Sexting Scandals, Slut Pages, Nudes: What Teens Face Today

Latest research explains how young people engage in digital sexual content.

Posted Feb 28, 2018

Pexel
Source: Pexel

There's no denying it, sex is no longer limited to physical contact thanks to technology, sexting has become a new normal for many.

Sexting might be considered the new form of flirting, but that doesn’t mean a sext isn’t going to get you in trouble if your recipient decides to use it for unsavory purposes.

In a recent report in the journal JAMA Pediatrics, sexting is becoming more common among young people. According to this study, nearly 15 percent of teens have sent a sext message while 27 percent have received one.

This research also shared that older teens are more likely to engage in sexting and about 8 percent had their private sexual content forwarded without their consent. 

Last fall, YouGov Omibus survey reported that 78 percent of millennial women received unwanted sexual images.

Nudes and slut pages

Everything is permanent online. If someone asks you for a nude, no matter what age you are, be prepared for the potential consequences.

Just because it’s frequently done doesn’t mean it won’t land you in serious digital consequences. Slut pages aren’t only a child’s playground. In 2017, it was exposed that some U.S. Marines were involved in creating social media pages full of non-consensual shared nudes of their colleagues.

Sexting isn’t just common among swinging singles and digital natives. One study in Cyberpsychology, Behavior, and Social Networking found that 12 percent of married couples admitted to sending nude or nearly nude photos to each other. However, with the divorce rate of first marriages at forty percent and of second marriages at sixty percent, the impulse to get even with your spouse has taken a new, evil turn.

Another study found that 4 percent of online Americans, or 10 million men and women, reported either being threatened with revenge porn or actually victimized. If you’re considering taking or sending a nude, make sure you are aware of the risks and ready to deal with the potential consequences. What could the impact be on your future relationships? Employment? Career?

If adults are behaving this way and they're supposed to be the role-models, what example does this give our children?

Sexting scandals

Statistics show that 20 percent of teens and 33 percent of young adults have posted or sent nude or semi-nude photos, which can be a pathway to an embarrassing ending—witness the sexting scandals that have popped up in small towns across America, from Duxbury, Massachusetts, to Cañon City, Colorado.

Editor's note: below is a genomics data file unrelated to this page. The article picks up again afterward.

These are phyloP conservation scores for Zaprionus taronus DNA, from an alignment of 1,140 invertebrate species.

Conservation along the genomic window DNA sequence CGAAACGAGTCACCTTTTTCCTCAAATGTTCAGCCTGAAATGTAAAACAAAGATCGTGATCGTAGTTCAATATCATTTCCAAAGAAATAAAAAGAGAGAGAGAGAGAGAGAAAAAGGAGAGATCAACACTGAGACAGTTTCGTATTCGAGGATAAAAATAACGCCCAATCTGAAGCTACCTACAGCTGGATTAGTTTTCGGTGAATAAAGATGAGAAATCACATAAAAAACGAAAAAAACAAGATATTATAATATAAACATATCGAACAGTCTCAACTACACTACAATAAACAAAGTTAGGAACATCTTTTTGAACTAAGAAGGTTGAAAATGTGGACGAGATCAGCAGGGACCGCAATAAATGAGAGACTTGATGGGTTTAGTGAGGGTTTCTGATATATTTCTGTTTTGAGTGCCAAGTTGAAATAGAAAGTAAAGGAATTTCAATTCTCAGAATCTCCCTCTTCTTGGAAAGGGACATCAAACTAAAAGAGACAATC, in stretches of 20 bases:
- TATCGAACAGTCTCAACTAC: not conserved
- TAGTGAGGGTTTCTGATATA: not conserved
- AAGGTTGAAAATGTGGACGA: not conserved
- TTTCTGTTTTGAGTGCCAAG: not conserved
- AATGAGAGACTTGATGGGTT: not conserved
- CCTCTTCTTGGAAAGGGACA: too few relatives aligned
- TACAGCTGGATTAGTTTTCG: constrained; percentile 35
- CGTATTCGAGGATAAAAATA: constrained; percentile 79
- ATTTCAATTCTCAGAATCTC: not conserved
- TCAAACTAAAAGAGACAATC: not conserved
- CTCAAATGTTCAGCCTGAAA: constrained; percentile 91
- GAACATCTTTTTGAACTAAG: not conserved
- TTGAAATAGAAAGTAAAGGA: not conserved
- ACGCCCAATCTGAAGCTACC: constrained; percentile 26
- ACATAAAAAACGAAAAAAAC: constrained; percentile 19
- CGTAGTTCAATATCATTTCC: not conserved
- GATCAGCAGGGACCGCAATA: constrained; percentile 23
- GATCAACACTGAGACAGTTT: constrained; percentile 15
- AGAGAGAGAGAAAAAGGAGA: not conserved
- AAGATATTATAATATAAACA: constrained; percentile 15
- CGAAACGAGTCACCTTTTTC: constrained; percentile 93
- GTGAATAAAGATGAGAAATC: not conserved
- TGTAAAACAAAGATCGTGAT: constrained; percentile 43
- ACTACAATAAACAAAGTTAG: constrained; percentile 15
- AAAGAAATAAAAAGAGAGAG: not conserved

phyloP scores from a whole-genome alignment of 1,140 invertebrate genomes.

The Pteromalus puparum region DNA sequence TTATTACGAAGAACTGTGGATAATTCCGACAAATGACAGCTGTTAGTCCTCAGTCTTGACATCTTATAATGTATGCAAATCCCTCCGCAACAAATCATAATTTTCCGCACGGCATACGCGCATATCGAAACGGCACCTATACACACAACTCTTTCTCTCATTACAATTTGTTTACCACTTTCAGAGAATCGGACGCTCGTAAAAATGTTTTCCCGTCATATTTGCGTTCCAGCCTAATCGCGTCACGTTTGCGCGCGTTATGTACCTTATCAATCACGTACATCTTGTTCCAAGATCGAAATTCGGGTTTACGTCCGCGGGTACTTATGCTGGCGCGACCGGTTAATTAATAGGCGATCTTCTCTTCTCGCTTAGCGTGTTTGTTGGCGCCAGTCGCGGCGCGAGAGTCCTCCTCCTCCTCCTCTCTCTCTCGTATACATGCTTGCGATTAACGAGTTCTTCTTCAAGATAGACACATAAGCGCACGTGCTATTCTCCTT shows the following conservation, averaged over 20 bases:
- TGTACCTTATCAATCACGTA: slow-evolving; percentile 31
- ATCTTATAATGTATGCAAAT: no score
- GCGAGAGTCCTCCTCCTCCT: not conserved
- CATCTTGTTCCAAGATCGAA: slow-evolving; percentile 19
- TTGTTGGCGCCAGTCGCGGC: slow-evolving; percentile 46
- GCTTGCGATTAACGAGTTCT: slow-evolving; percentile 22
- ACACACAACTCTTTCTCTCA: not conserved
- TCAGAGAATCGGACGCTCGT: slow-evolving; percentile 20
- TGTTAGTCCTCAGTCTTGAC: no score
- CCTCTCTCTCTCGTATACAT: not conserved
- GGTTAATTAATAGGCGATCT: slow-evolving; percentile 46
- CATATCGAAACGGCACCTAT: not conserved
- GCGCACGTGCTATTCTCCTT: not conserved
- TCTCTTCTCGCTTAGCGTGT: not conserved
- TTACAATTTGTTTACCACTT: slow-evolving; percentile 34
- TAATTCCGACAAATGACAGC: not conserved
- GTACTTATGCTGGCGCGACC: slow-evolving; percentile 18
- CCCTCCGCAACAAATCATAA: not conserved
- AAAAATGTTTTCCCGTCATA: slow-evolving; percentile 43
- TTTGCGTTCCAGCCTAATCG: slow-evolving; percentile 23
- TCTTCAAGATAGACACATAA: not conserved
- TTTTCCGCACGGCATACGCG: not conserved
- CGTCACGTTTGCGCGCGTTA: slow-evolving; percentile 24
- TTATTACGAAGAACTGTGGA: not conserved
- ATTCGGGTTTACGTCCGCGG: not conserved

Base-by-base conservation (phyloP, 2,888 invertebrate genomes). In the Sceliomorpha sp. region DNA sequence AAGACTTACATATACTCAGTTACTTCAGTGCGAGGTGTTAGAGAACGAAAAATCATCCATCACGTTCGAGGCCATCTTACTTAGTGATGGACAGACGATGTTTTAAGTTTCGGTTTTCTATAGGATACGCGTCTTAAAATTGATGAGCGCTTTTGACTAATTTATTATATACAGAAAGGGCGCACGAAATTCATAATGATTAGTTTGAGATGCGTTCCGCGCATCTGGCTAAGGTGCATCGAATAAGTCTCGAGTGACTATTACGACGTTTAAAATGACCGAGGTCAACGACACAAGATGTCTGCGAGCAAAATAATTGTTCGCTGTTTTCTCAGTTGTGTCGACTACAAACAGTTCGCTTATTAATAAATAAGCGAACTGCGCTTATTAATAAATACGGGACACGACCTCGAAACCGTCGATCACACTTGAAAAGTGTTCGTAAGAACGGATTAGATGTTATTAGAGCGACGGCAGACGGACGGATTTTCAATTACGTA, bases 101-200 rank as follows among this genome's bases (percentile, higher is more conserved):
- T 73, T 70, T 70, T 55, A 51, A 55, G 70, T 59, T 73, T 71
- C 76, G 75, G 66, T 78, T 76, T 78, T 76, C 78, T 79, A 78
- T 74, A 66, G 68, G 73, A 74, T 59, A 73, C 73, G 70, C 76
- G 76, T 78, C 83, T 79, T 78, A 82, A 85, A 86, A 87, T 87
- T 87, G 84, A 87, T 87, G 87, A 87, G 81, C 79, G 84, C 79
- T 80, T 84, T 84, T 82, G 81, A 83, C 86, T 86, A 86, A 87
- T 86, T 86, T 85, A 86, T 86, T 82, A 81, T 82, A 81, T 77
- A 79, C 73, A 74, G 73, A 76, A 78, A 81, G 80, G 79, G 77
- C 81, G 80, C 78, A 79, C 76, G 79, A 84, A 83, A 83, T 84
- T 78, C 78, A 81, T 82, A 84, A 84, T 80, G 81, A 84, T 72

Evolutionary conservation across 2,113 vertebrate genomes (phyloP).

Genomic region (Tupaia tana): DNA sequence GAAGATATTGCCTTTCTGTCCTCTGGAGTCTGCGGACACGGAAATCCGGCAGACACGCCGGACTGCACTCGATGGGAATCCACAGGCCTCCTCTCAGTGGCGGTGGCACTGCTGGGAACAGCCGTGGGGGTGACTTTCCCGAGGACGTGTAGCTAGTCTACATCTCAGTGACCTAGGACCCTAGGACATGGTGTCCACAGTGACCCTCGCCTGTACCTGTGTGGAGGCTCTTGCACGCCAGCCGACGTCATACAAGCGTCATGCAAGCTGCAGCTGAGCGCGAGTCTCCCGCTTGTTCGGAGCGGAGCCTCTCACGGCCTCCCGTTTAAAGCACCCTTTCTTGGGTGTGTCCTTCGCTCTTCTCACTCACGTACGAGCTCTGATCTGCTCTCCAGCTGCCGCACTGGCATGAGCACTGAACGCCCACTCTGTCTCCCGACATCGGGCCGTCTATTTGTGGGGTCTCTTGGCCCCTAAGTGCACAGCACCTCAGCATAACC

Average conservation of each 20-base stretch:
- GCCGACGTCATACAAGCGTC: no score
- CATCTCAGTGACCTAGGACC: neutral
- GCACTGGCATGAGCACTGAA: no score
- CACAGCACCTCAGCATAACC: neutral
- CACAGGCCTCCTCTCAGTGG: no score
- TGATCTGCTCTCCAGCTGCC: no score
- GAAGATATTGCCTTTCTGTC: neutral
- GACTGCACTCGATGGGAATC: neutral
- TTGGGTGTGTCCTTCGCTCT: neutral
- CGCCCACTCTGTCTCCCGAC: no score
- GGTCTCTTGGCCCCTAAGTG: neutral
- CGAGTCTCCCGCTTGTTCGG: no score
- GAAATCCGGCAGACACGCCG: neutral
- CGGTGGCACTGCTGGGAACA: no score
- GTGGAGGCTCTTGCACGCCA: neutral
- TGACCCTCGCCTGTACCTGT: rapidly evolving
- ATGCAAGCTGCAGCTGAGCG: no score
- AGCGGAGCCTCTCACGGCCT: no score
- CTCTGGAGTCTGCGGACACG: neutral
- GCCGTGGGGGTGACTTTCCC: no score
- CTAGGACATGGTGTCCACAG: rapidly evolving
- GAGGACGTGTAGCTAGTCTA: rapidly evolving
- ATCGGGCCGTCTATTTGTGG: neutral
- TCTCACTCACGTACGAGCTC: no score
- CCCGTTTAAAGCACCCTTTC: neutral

The adults aren't immune to these headlines. Who can forget the compulsive sexting scandals that destroyed the life and career of former U.S. representative Anthony Weiner? After his first risqué sext was exposed, Weiner was forced to resign his seat in Congress. A second offense was disclosed during his failed 2013 bid for the New York City mayor’s office.

The final straw (for his wife, at least) came when he sexted a photo while lying next to his young son, leaving his marriage in limbo. But an inappropriate photo allegedly sent to a fifteen-year-old girl may be his ultimate downfall, landing him in criminal trouble. What might have happened if Weiner had been content with an old-school stack of Penthouse magazines instead?

Risks and consequences

There are sexting laws across the country depending on what state you reside in. It's important not only for you to understand these laws, but to have frequent discussions with your children about them. Start these chats early, in the JAMA report it points to sexting starting in the tween years.

Revenge porn  and sextortion is no joke. What may have started out as sending flirtatious messages, could end in malicious e-venge. With sextortion, you may not even know the person. To date, 38 states plus D.C. have revenge porn laws. If you become a victim, tell someone immediately. Cyber Civil Rights Initiative offers a free Online Removal Guide

Is there such thing as safe sexting? 

Know that everything you put out there has the possibility of becoming “Public and Permanent®,” an expression perfectly coined by Richard Guerry, founder of the Institute for Responsible Online and Cell-Phone Communication. “Far too many people with technology are not stopping to think about the long-term repercussions of their actions,” he says. Guerry advocates for digital consciousness—always posting with the awareness that anything you’ve documented could be disseminated.

“There is no way to control what is going to happen, none,” he says. “Digital tools were never designed for privacy. We’re going against the grain for what these tools were intended. By no means is everything going to be Public and Permanent®, but you have to be prepared. Think about your legacy. It’s not just imagining [that] your ninety-year-old grandma will see your naughty text—but [that] your own grandkids will too.”

Even with the strictest privacy settings, we don’t have control over human behavior, technology glitches, or cyber-criminals. Maybe your husband leaves his phone behind on the train or it gets picked up in the locker room. Maybe your friend forwards your sext to a friend.

Are you a victim of sexting gone wrong?

Organizations that can help you:

Cyber Civil Rights Initiative
Without My Consent
SOS Online Network
DMCA Protection and Takedown Services

References